aortic, renal, iliac, and femoral arteries

  339. Where should examiner listen for a venous hum?
    epigastric region and around the umbilicus
  340. What is abd palpation used for?
    ID mass or tenderness & determine size, consistency, and location of organs
  341. How to relax a child who is afraid/ticklish during abd palpation?
    Have them help with the palpations, have them breathe deeply
  342. Process of abd palpation?
    • 1. lightly palpate abd no more than 1 cm deep
    • 2. Repeat with deep palpation 5 - 8 cm beginning in right lower quadrant
  343. How can you determine if tenseness is voluntary?
    Wait for the child to breathe and should go away if voluntary
  344. What does rigidity of the abd indicate?
    acute inflammation of the peritoneum
  345. What should also be checked during abd palpation?
    skin turgor, femoral pulses, and inguinal lymph nodes
  346. What is done if an area of tenderness is ID'd in abd?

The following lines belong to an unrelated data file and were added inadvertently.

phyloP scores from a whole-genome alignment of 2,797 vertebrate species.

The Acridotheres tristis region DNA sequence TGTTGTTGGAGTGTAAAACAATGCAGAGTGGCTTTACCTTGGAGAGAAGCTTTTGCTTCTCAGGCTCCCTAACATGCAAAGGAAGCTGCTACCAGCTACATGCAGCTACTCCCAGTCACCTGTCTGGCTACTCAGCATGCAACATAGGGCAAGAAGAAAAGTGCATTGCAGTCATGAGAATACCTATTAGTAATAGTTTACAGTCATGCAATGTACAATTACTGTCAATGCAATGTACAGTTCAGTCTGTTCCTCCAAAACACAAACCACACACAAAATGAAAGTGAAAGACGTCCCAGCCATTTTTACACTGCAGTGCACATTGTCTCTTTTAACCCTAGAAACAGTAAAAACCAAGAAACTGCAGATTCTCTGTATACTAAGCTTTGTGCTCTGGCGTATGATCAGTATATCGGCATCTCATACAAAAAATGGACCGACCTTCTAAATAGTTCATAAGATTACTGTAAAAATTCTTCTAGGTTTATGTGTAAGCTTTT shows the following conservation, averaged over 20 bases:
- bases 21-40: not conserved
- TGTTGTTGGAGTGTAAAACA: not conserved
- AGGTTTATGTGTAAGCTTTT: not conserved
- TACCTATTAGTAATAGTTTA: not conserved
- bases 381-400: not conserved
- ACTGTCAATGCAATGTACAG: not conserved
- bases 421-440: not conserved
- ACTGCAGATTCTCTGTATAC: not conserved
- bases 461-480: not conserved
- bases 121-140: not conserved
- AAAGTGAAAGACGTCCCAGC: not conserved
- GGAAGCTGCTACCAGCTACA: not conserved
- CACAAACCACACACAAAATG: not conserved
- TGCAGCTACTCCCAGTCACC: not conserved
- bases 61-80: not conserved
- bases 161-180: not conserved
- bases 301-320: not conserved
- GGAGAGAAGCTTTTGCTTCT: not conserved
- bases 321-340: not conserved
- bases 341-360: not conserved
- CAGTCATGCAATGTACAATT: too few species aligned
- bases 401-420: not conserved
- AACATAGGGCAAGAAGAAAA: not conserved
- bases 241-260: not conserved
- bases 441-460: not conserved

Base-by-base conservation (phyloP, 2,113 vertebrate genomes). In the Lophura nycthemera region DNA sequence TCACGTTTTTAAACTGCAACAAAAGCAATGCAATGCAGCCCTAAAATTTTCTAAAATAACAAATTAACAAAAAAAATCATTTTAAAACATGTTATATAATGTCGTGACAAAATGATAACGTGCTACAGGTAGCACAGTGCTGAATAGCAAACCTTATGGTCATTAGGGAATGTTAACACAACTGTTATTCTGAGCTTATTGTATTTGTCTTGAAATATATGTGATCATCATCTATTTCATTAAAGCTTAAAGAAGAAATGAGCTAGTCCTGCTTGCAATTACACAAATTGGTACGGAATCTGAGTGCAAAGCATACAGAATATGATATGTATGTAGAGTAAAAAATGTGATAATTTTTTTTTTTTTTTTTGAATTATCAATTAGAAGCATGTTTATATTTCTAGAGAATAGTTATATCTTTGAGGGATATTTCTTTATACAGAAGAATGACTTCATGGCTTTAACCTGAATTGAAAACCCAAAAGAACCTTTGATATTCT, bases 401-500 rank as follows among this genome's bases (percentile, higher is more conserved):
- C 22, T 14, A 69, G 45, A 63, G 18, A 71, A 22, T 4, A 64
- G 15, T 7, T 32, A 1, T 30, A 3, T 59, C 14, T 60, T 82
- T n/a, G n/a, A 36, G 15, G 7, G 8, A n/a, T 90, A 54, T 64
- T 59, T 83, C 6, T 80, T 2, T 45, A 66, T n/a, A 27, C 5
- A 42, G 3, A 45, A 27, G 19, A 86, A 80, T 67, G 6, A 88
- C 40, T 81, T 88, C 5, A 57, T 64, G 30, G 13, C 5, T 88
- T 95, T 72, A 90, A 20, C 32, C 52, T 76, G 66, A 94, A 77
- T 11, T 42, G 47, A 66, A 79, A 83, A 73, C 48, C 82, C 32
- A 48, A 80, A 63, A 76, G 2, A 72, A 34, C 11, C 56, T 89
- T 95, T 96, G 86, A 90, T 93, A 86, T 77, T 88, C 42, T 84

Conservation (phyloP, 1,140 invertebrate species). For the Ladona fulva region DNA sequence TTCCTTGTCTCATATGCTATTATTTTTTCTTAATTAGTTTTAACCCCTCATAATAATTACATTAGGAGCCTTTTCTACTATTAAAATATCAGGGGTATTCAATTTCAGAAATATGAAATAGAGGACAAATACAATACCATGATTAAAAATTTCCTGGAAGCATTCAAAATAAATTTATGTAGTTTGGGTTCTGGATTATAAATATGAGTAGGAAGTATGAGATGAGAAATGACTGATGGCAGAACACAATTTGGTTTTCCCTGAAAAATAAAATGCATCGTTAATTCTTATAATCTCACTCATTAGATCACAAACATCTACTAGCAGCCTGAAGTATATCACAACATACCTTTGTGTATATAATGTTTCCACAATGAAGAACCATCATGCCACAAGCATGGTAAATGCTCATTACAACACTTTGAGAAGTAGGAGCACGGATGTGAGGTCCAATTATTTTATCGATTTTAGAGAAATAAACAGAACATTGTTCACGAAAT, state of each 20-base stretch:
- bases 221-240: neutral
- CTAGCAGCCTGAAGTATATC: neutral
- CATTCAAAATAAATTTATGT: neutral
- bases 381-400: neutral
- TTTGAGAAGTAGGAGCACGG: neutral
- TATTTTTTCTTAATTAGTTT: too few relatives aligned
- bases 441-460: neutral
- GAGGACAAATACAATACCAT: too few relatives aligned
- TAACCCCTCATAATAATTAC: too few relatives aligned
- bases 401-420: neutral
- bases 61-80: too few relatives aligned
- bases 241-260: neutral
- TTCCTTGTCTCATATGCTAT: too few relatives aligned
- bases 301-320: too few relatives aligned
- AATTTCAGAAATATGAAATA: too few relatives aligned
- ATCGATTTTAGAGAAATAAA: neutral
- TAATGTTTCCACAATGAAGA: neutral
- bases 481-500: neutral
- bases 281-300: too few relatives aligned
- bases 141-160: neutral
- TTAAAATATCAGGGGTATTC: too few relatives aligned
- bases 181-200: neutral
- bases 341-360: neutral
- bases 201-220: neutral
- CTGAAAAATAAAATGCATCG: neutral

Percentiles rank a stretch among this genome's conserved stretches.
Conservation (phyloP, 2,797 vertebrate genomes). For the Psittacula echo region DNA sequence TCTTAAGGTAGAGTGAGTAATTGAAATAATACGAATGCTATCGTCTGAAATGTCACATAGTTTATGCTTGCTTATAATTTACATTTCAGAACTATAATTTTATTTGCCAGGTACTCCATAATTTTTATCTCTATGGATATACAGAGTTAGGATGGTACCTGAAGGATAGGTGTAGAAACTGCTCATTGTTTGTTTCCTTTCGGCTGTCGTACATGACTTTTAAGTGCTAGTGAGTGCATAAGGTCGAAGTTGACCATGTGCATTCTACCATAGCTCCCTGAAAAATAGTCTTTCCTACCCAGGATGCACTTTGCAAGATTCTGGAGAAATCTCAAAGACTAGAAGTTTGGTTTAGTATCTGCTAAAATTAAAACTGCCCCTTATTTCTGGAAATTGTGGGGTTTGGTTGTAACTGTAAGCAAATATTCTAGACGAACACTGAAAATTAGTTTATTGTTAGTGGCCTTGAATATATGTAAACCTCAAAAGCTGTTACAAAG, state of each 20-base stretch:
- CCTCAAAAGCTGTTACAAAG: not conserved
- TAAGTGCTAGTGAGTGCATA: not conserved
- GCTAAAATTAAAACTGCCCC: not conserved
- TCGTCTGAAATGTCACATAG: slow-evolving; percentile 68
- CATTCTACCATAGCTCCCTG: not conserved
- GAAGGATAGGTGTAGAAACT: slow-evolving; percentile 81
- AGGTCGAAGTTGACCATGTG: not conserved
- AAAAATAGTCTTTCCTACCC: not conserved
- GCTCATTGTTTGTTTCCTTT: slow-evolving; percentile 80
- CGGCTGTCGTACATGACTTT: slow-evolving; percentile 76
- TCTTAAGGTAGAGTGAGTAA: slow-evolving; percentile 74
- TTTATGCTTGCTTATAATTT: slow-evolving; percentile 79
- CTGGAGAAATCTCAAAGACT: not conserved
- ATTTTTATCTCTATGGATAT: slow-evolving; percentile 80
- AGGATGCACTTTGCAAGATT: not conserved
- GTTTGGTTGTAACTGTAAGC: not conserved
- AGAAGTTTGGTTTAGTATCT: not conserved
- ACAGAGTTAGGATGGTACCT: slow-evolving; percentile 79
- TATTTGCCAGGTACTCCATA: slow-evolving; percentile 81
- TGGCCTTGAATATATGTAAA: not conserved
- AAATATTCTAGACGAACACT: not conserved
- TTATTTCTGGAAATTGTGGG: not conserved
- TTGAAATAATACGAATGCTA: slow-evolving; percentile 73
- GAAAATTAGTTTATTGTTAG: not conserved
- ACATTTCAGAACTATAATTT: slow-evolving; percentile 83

How is this performed?
    rebound tenderness test

    place hand perpendicular to the abd away from tender area, push down deeply and lift quickly

    will cause severe pain with peritoneal inflammation
  347. Examination of male genitalia of infant, toddler, or young child?
    tell child what you are going to do, get parent's permission, inspect peniscompress glans between thumb and forefinger and evaluate meatus, inpect scrotum, palpate scrotum,
  348. Should the physical exam end with the genital exam?
    no, need further oppurtunities for communication
  349. PPE for genital exam?
  350. By the time a male is age _____ years, the foreskin may be easily retractable.
    5 to 6
  351. Difference between the scrotum of infant or young boy and adolescent boy?
    infant/young - proximal is wider and distal narrower

    adolescent is opposite
  352. How to prevent the cremasteric reflex?

    What is it?
    have the boy sit cross legged

    testes withdrow into the inguinal canal
  353. What type of teaching should be done with genital exam of adolescent boy?
     testicular self examination